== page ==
It was the first fox I had ever seen. Luckily, we didn’t feed it because Karen’s mother told us later that if you feed a fox, its spirit will follow you home.
The Ainu, like the Japanese, believe in the magical, mischievous and wily qualities of the fox, capable of possessing people and causing illness, insanity or even death. An Ainu belief is that if you kill a fox while hunting, its spirit will go around and warn other animals away; so a hunter who takes a fox ties its mouth shut to prevent its spirit from leaving its body.
A skull of a dark-colored fox, considered good, may be posted outside a house to ward off evil spirits; it may also be consulted for oracles; a red-colored fox, on the other hand, is considered demonic, the kind that possesses people. They stay in their burrows during the winter because they can’t stand the cold, and come out only in warm summer weather. They are said to dig up human corpses and feed on them.
The fox is also known as a shape-shifter, appearing as a human to play tricks on people. Ainu scholar Shigeru Kayano says that a fox disguised as a human can be discovered by offering it a snack consisting of a bladder full of dried salmon eggs; a human will eat one egg at a time, but a fox will stuff its mouth.
At the far northeast tip of Hokkaido is Shiretoko ("End of Earth") National Park, noted for waterfalls plunging off cliffs into the sea, and abundant wildlife, including deer, bears and eagles. We wanted to hike to Kamuiwakka, a hot spring-fed waterfall, but the trail was closed, perhaps due to a bear sighting. So we drove up to Shiretoko Pass, from where, in a sea of mist off the east coast, we could see the mountaintops of Kunashiri, one of the Kuril Islands, which have been occupied by Russia since World War II and claimed by Japan.
We decided to go down to the fishing village of Rausu on the Pacific side of the peninsula. There was not much to see in the town, except fishing boats and seagulls. Kunashiri was clearly visible across the Nemuro Strait.
We were going to continue up the coast to a couple of hot springs in the rocks by the sea, but it was getting late, so we turned around and headed for Abashiri. By the time we got to our ryokan on Mt. Tento, it was late afternoon and the sun was setting over Lake Notoro, with sun rays breaking through horizon clouds, followed by sunset and a lingering twilight.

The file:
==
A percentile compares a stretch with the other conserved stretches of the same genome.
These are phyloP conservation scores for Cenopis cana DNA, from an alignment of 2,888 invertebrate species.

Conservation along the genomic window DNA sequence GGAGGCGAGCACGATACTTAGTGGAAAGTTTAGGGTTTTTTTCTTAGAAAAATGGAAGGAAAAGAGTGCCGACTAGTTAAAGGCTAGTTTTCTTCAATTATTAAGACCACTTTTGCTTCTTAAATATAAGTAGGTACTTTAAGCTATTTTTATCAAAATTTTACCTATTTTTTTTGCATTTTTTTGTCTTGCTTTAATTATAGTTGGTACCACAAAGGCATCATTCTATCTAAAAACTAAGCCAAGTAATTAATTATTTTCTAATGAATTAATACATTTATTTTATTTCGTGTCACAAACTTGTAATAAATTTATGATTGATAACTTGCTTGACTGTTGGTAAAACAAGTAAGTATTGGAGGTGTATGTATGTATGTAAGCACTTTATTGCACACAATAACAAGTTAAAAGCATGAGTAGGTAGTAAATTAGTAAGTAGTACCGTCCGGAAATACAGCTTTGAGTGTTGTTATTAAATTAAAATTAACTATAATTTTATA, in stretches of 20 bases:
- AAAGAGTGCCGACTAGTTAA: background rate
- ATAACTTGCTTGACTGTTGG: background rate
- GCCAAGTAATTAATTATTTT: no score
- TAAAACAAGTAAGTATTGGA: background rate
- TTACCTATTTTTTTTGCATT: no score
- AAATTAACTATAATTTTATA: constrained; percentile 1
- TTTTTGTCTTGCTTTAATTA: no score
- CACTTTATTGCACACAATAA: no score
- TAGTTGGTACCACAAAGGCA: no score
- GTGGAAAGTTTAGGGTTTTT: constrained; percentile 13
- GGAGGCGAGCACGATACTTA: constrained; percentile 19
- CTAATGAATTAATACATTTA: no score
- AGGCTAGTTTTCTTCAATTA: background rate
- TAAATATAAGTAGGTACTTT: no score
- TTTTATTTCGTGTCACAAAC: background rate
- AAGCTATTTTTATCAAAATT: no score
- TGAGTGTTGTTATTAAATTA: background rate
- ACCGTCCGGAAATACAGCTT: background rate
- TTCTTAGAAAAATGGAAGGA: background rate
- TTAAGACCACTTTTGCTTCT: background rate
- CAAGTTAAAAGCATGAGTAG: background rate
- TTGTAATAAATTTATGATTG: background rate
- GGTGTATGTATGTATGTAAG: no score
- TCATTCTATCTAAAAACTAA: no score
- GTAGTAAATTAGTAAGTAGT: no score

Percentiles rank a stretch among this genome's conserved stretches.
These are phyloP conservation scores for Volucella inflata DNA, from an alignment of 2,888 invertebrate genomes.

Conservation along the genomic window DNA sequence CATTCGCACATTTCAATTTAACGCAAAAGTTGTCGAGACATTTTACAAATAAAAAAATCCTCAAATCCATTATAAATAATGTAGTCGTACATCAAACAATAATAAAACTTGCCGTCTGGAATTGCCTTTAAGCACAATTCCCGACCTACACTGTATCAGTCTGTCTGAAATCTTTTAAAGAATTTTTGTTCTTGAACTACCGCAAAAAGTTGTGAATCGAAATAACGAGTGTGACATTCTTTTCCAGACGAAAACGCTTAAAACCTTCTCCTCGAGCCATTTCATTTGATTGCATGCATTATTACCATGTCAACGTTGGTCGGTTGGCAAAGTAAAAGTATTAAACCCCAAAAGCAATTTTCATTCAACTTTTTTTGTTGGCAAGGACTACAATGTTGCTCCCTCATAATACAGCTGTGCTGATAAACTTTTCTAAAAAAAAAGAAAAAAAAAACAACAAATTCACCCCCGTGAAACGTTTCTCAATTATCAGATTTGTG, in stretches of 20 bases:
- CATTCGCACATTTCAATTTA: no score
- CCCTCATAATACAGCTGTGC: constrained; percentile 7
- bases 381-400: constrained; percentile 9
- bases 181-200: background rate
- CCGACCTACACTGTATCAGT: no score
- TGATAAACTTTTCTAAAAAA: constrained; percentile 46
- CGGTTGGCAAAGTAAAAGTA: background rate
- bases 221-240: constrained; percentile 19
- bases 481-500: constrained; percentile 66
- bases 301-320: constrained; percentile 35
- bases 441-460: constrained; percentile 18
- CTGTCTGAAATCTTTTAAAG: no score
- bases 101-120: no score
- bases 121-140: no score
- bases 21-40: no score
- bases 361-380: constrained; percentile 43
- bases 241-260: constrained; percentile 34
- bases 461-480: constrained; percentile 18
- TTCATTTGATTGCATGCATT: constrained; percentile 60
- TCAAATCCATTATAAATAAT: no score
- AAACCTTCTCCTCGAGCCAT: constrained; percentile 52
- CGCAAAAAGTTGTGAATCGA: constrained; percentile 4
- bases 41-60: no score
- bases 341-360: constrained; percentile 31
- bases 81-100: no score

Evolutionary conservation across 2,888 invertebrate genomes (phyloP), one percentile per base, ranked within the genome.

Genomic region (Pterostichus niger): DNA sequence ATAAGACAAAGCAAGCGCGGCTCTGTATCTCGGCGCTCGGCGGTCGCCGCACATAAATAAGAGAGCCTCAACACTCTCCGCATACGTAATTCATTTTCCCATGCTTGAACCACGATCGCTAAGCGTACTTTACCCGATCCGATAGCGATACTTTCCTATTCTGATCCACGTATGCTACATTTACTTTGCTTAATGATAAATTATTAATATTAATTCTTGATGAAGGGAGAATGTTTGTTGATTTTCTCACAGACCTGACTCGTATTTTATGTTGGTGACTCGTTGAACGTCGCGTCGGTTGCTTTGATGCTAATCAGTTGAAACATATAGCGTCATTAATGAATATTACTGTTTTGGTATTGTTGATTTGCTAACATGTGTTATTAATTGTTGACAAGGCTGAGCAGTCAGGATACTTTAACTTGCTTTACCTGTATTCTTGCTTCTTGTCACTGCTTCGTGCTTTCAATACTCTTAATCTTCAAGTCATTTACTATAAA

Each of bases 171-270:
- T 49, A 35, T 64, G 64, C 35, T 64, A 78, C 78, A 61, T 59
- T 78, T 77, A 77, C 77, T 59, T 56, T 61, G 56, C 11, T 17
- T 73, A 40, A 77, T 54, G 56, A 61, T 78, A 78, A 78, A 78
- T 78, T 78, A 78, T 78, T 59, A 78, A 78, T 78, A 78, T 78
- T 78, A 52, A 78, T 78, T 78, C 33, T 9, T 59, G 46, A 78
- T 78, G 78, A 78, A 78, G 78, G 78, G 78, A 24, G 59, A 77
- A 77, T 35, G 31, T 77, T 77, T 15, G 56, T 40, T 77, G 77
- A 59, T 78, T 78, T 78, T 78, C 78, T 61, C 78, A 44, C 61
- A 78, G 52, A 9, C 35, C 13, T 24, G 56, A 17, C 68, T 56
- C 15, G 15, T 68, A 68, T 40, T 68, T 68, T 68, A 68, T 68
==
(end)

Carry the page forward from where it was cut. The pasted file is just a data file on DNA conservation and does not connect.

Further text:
Sunset above Lake Abashiri / Dawn, with sakura in bloom in late May
An early morning walk to the lighthouse at Cape Notoro was enjoyable.
When we got back to the ryokan, we visited the Ryuhyo (“Drift Ice”) Museum, which was a short walk away and more interesting than its name suggests. The museum documents a winter phenomenon called drift ice: fresh water from the Amur River in Russia freezes and drifts in an icy sheet south across the sea of Okhotsk to northeastern Hokkaido. The ice reaches Hokkaido in January and melts by April.
There has been less ice recently due, apparently, to global warming. There was no ice in late May during our visit, but the museum had a wide-screen theater, empty except for us, featuring a documentary about drift ice and exhibits of the wildlife (e.g. tiny shrimps) that live on, in and under the ice, with a large freezer room that is supposed to give the visitor the experience of a Hokkaido winter. Cold-weather jackets are provided.
The Hokkaido Museum of Northern Peoples, also near the ryokan, featured artifacts of the Inuit (Alaska, Canada, Greenland), the Siberian peoples, and the Sami (northern Europe and Russia), all of whom share cultural practices and beliefs with the Okhotsk people, who migrated to Hokkaido from Sakhalin in the fifth century and settled the north coast of Hokkaido, including the islands of Rebun and Rishiri and the Kuril Islands. Hunters of sea-mammals (whales, porpoises, and seals), they inhabited Hokkaido until about 1300, when they disappeared as a distinctive group, pushed out, absorbed, or killed off by the Ainu.
According to a tale recorded by John Batchelor in the nineteenth century, the Ainu believed that the original inhabitants of Hokkaido were a race of tiny people who lived in pit-dwellings and who were exterminated by the Ainu. A legend suggests that the Ainu admired these tiny people for their abilty to fish for herring (five or ten men were needed to pull in a single fish) and to take whales: “Surely these pit-dwellers were gods.”
We drove past the Okhotsk archaeological site called the Moyoro Shell Mound, near the fish processing warehouses and harbor (not much to see), but didn’t have time to visit the Municipal Museum or the Shell Mound Museum where the artifacts uncovered are displayed.
On the way to Asahikawa and Taisetsuzan (“Great Snow Mountains”) National Park, we caught the ropeway at Sounkyo Gorge to Mount Kurodake, on the north side of the park.
The park, encompassing the central mountains of Hokkaido, features sixteen tall peaks, including the tallest on the island, Asahidake ("Morning Sun Peak") at 7,513 feet. The Ainu name for the area is Kamui-mintara, “Garden of the Divine.” We stayed at an onsen at the foot of Asahidake. In late May the ground was still snow-covered, though the snow was melting. Cross-country skiing is possible, but the hotel was nearly deserted.